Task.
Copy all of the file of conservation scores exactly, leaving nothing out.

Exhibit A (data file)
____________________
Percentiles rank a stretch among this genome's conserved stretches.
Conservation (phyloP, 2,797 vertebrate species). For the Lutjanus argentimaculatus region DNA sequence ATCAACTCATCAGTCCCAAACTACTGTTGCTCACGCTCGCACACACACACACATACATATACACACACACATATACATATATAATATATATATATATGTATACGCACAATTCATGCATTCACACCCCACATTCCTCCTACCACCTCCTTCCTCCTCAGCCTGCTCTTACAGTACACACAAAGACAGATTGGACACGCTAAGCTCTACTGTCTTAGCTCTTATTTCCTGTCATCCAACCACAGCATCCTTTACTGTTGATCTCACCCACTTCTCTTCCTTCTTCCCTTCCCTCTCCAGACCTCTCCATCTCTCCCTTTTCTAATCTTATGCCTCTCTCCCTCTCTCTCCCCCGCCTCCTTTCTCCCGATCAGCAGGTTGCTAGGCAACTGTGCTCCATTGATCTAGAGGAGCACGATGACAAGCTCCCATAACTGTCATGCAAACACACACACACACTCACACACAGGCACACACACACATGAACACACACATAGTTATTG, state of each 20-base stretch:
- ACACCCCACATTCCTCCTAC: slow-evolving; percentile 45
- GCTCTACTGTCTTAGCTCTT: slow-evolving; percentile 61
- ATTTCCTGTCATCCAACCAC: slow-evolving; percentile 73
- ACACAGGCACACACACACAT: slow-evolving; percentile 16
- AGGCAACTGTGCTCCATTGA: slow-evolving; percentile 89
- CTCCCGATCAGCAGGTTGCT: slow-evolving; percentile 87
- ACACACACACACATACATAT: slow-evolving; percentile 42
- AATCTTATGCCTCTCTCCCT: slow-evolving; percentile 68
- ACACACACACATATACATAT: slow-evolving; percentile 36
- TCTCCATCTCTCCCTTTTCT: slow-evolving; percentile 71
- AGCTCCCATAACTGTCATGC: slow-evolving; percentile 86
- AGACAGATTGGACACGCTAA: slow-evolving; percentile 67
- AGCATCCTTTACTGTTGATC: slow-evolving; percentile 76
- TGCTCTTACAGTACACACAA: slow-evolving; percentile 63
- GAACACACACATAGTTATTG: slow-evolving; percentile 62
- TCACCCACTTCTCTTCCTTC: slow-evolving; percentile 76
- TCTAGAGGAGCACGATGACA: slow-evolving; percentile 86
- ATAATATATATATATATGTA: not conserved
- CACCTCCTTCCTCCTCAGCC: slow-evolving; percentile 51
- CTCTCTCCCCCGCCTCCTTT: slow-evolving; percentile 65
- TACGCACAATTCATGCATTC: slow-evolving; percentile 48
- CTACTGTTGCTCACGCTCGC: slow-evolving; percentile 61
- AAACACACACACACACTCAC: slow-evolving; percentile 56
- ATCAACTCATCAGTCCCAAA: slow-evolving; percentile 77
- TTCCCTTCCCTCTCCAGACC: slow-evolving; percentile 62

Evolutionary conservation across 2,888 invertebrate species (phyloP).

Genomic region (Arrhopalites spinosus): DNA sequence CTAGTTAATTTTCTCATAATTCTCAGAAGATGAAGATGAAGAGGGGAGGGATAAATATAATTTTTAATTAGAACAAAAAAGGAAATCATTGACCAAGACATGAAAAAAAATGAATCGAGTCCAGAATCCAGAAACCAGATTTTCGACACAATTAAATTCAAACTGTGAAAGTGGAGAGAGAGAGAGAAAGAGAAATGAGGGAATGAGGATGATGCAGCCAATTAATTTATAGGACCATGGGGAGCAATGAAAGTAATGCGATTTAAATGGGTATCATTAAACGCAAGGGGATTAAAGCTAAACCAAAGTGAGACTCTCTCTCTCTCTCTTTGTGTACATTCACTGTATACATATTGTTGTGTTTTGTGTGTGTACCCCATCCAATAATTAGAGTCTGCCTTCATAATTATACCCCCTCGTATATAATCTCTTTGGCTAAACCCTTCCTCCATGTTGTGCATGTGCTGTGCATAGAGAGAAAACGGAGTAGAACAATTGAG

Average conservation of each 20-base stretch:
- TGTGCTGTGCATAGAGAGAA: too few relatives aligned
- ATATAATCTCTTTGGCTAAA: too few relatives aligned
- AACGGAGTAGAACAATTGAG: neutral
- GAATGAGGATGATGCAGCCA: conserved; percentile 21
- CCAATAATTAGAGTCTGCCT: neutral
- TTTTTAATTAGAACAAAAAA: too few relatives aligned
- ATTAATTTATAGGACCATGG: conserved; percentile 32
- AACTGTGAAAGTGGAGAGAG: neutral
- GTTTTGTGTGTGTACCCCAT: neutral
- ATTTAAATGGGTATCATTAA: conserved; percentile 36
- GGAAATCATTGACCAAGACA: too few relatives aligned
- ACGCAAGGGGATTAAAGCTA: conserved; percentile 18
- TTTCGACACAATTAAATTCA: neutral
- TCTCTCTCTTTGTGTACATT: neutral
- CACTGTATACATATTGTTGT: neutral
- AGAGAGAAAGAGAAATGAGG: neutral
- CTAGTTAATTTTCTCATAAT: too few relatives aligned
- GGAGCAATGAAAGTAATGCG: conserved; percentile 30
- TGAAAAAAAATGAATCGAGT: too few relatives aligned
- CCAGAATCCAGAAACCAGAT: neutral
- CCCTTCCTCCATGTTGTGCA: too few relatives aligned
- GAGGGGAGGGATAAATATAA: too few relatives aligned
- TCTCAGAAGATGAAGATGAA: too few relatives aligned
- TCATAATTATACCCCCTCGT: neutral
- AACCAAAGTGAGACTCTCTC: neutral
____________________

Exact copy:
Percentiles rank a stretch among this genome's conserved stretches.
Conservation (phyloP, 2,797 vertebrate species). For the Lutjanus argentimaculatus region DNA sequence ATCAACTCATCAGTCCCAAACTACTGTTGCTCACGCTCGCACACACACACACATACATATACACACACACATATACATATATAATATATATATATATGTATACGCACAATTCATGCATTCACACCCCACATTCCTCCTACCACCTCCTTCCTCCTCAGCCTGCTCTTACAGTACACACAAAGACAGATTGGACACGCTAAGCTCTACTGTCTTAGCTCTTATTTCCTGTCATCCAACCACAGCATCCTTTACTGTTGATCTCACCCACTTCTCTTCCTTCTTCCCTTCCCTCTCCAGACCTCTCCATCTCTCCCTTTTCTAATCTTATGCCTCTCTCCCTCTCTCTCCCCCGCCTCCTTTCTCCCGATCAGCAGGTTGCTAGGCAACTGTGCTCCATTGATCTAGAGGAGCACGATGACAAGCTCCCATAACTGTCATGCAAACACACACACACACTCACACACAGGCACACACACACATGAACACACACATAGTTATTG, state of each 20-base stretch:
- ACACCCCACATTCCTCCTAC: slow-evolving; percentile 45
- GCTCTACTGTCTTAGCTCTT: slow-evolving; percentile 61
- ATTTCCTGTCATCCAACCAC: slow-evolving; percentile 73
- ACACAGGCACACACACACAT: slow-evolving; percentile 16
- AGGCAACTGTGCTCCATTGA: slow-evolving; percentile 89
- CTCCCGATCAGCAGGTTGCT: slow-evolving; percentile 87
- ACACACACACACATACATAT: slow-evolving; percentile 42
- AATCTTATGCCTCTCTCCCT: slow-evolving; percentile 68
- ACACACACACATATACATAT: slow-evolving; percentile 36
- TCTCCATCTCTCCCTTTTCT: slow-evolving; percentile 71
- AGCTCCCATAACTGTCATGC: slow-evolving; percentile 86
- AGACAGATTGGACACGCTAA: slow-evolving; percentile 67
- AGCATCCTTTACTGTTGATC: slow-evolving; percentile 76
- TGCTCTTACAGTACACACAA: slow-evolving; percentile 63
- GAACACACACATAGTTATTG: slow-evolving; percentile 62
- TCACCCACTTCTCTTCCTTC: slow-evolving; percentile 76
- TCTAGAGGAGCACGATGACA: slow-evolving; percentile 86
- ATAATATATATATATATGTA: not conserved
- CACCTCCTTCCTCCTCAGCC: slow-evolving; percentile 51
- CTCTCTCCCCCGCCTCCTTT: slow-evolving; percentile 65
- TACGCACAATTCATGCATTC: slow-evolving; percentile 48
- CTACTGTTGCTCACGCTCGC: slow-evolving; percentile 61
- AAACACACACACACACTCAC: slow-evolving; percentile 56
- ATCAACTCATCAGTCCCAAA: slow-evolving; percentile 77
- TTCCCTTCCCTCTCCAGACC: slow-evolving; percentile 62

Evolutionary conservation across 2,888 invertebrate species (phyloP).

Genomic region (Arrhopalites spinosus): DNA sequence CTAGTTAATTTTCTCATAATTCTCAGAAGATGAAGATGAAGAGGGGAGGGATAAATATAATTTTTAATTAGAACAAAAAAGGAAATCATTGACCAAGACATGAAAAAAAATGAATCGAGTCCAGAATCCAGAAACCAGATTTTCGACACAATTAAATTCAAACTGTGAAAGTGGAGAGAGAGAGAGAAAGAGAAATGAGGGAATGAGGATGATGCAGCCAATTAATTTATAGGACCATGGGGAGCAATGAAAGTAATGCGATTTAAATGGGTATCATTAAACGCAAGGGGATTAAAGCTAAACCAAAGTGAGACTCTCTCTCTCTCTCTTTGTGTACATTCACTGTATACATATTGTTGTGTTTTGTGTGTGTACCCCATCCAATAATTAGAGTCTGCCTTCATAATTATACCCCCTCGTATATAATCTCTTTGGCTAAACCCTTCCTCCATGTTGTGCATGTGCTGTGCATAGAGAGAAAACGGAGTAGAACAATTGAG

Average conservation of each 20-base stretch:
- TGTGCTGTGCATAGAGAGAA: too few relatives aligned
- ATATAATCTCTTTGGCTAAA: too few relatives aligned
- AACGGAGTAGAACAATTGAG: neutral
- GAATGAGGATGATGCAGCCA: conserved; percentile 21
- CCAATAATTAGAGTCTGCCT: neutral
- TTTTTAATTAGAACAAAAAA: too few relatives aligned
- ATTAATTTATAGGACCATGG: conserved; percentile 32
- AACTGTGAAAGTGGAGAGAG: neutral
- GTTTTGTGTGTGTACCCCAT: neutral
- ATTTAAATGGGTATCATTAA: conserved; percentile 36
- GGAAATCATTGACCAAGACA: too few relatives aligned
- ACGCAAGGGGATTAAAGCTA: conserved; percentile 18
- TTTCGACACAATTAAATTCA: neutral
- TCTCTCTCTTTGTGTACATT: neutral
- CACTGTATACATATTGTTGT: neutral
- AGAGAGAAAGAGAAATGAGG: neutral
- CTAGTTAATTTTCTCATAAT: too few relatives aligned
- GGAGCAATGAAAGTAATGCG: conserved; percentile 30
- TGAAAAAAAATGAATCGAGT: too few relatives aligned
- CCAGAATCCAGAAACCAGAT: neutral
- CCCTTCCTCCATGTTGTGCA: too few relatives aligned
- GAGGGGAGGGATAAATATAA: too few relatives aligned
- TCTCAGAAGATGAAGATGAA: too few relatives aligned
- TCATAATTATACCCCCTCGT: neutral
- AACCAAAGTGAGACTCTCTC: neutral